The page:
Hundreds of authors, scientists, and politicians were denied opportunities to help their people. The author believes this reality (among others) has led to the Post-Soviet region’s low economic, social, and political growth.

Post-soviet rights

Governments limit people’s rights and liberties. This is because it’s simpler to dominate people this way. Human rights determine a citizen’s legal standing, political participation, and protection. Post-Soviet countries’ battle for independence and rights is unique and tragic. Soviet dissidents strove to make the government keep its promises to its population, such as free choice and opinion, the right to follow any religion, and personal privacy. These initiatives sometimes yielded results, but dissidents often ended themselves in jails, exiles, or mental institutions.

Post-Soviet countries have a major human rights problem. A communist society chose to break apart and become capitalist after more than 70 years. Removing the national traits, economic traditions, and political and social underpinnings of Soviet society, capitalism drove these nations back a century to “wild” capitalism based on despoliation and violation of individuals’ rights. This area has never seen liberal democratic principles, and the situation is worsening in many Eurasian nations.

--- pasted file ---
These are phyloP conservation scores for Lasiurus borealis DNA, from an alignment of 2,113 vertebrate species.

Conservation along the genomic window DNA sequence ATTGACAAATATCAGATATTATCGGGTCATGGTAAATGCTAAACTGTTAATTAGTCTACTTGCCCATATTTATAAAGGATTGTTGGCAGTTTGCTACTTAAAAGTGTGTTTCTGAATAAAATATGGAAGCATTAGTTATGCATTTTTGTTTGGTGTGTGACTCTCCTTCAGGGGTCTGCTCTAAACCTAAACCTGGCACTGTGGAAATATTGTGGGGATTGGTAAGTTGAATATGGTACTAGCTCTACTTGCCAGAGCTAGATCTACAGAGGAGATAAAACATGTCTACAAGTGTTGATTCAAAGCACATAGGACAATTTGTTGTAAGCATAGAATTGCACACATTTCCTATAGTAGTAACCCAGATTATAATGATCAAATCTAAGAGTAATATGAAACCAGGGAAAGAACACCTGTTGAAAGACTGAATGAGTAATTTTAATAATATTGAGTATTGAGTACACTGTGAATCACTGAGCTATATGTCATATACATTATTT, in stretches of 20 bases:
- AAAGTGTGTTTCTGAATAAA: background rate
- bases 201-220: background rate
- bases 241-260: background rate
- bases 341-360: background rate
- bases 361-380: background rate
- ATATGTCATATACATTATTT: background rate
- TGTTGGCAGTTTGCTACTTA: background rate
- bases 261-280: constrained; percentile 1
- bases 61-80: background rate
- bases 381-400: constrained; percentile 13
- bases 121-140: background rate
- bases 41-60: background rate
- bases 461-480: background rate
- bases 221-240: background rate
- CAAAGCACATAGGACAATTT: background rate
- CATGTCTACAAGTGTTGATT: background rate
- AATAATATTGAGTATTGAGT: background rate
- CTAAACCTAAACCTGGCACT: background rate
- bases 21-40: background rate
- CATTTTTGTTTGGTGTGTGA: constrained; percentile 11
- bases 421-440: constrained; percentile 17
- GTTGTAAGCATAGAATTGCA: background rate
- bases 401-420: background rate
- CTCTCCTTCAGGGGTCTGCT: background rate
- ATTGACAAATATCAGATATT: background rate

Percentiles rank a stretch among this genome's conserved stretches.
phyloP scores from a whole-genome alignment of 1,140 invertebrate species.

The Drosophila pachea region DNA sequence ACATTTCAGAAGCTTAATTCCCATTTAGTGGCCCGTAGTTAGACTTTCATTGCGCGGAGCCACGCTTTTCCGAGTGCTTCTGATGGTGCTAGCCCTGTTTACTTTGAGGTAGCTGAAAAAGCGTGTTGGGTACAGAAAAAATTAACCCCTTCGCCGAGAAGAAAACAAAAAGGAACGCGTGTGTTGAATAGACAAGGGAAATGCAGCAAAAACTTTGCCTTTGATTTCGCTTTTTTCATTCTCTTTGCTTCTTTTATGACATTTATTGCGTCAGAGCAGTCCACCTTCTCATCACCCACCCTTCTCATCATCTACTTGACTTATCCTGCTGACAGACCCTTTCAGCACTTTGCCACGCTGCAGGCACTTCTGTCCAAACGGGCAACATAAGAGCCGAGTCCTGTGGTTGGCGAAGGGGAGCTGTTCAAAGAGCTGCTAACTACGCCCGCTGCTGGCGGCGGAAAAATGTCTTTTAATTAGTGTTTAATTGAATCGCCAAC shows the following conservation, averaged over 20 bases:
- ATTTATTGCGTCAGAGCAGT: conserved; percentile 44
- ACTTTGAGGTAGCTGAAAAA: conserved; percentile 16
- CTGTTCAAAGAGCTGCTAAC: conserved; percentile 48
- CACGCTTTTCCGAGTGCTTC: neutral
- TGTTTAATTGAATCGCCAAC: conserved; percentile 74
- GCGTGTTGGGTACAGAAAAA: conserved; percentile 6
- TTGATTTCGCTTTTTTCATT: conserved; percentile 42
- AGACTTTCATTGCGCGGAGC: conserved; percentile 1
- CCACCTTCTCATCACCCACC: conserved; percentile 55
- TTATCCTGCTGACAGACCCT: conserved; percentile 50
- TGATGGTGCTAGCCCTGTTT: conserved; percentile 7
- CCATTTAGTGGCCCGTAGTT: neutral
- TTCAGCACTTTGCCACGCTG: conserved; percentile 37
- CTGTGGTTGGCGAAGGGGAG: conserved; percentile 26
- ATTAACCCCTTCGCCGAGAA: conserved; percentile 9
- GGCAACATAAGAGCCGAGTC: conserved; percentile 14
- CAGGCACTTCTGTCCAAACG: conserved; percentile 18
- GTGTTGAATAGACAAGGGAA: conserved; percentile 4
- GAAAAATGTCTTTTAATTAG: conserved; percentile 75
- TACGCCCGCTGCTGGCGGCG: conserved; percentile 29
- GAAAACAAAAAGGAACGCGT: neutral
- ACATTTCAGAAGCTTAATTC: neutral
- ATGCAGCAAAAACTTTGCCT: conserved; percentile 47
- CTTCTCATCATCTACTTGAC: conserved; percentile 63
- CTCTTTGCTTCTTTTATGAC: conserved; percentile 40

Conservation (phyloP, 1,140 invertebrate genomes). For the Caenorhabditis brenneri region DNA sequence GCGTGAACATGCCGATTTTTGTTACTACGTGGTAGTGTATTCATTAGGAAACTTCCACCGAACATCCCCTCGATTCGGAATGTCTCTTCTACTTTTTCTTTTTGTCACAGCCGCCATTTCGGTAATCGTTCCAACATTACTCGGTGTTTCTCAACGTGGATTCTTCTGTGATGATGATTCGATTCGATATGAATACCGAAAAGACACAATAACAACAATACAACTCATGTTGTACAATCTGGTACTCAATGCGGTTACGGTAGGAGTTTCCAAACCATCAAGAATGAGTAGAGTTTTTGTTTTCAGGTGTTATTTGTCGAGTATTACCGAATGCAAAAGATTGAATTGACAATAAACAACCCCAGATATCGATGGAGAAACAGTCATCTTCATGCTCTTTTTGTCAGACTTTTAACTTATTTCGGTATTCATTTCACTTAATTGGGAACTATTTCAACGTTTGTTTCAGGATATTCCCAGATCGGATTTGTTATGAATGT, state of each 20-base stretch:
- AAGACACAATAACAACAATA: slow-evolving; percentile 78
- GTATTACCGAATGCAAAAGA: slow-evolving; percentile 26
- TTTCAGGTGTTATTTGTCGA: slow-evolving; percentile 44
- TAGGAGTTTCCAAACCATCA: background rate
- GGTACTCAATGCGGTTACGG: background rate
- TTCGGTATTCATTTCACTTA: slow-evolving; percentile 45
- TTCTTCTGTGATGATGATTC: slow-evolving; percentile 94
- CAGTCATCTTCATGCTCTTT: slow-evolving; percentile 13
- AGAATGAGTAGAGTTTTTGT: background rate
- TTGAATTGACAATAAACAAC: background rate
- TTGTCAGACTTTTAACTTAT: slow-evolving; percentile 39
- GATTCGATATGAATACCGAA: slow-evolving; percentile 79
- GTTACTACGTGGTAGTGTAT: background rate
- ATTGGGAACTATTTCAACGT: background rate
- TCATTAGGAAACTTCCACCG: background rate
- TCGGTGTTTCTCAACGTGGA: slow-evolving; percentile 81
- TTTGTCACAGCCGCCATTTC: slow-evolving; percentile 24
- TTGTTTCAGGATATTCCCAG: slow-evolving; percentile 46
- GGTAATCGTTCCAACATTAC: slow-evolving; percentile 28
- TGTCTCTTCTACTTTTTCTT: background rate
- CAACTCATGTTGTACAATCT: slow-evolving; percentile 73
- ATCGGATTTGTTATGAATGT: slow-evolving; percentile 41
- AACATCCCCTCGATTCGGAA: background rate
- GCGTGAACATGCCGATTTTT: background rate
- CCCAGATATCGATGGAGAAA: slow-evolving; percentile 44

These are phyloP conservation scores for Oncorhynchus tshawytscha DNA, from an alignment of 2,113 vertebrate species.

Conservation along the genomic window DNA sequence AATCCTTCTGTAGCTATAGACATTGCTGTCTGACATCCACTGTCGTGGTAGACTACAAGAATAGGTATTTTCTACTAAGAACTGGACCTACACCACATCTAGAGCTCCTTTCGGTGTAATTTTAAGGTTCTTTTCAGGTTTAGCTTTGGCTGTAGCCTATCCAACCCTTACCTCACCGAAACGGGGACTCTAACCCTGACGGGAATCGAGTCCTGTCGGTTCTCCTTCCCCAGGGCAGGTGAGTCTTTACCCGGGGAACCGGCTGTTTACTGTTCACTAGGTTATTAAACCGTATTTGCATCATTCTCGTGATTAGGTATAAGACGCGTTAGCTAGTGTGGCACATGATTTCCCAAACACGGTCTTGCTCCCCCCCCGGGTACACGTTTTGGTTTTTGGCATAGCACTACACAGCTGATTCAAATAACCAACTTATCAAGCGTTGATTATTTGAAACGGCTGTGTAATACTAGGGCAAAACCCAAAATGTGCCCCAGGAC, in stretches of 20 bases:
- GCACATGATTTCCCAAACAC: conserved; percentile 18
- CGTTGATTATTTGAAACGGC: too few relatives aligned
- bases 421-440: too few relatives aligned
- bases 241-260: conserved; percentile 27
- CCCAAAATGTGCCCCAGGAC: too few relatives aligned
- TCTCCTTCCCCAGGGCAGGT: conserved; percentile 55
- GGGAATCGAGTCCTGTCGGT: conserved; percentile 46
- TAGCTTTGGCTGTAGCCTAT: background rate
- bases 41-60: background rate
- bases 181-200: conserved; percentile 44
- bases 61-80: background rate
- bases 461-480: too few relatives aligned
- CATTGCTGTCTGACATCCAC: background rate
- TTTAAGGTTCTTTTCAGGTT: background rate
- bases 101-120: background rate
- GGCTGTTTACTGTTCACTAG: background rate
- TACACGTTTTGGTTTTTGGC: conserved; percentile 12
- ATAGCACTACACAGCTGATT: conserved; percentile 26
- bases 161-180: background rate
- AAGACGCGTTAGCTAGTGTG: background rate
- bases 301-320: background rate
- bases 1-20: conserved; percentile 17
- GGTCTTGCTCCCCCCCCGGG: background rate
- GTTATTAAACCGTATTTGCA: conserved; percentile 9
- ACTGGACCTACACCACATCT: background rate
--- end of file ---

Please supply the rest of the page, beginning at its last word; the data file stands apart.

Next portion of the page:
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Monitoring problems

Non-Governmental Organizations dedicated to monitoring Human Rights and avoiding their infringement are an essential part of modern international relations. International monitoring of former Soviet republics’ human rights performance has influenced their political systems. At the turn of the 20th and 21st century, Ukraine, Azerbaijan, and Georgia tried to claim adherence to “European principles” and the European model of human rights protection.

In the early 1990s, outside groups began monitoring human rights in these nations. Human Rights Watch, Freedom House, and Reporters without Borders monitor social and political life in these nations, and we may utilize their assessments to diagnose human rights issues.

Conclusion

Human rights are a vital aspect of democracy because democracy is the only type of government that considers and protects people’s demands. In an era of globalization and knowledge, when it appears impossible to hide anything from people, many state authorities nevertheless try to replace facts to cast democracy and human rights poorly. In many post-Soviet countries, even a suggestion of protected citizen rights is a nightmare.

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Why aren’t there enough institutions to defend people’s rights? This study contends that the USSR’s communist rule had the most significant damaging influence on human rights. These are simply common examples. But even these are enough for a reader to realize the harmful impact of that epoch, which now hinders democratic growth in Georgia, Azerbaijan, Ukraine, and other nations.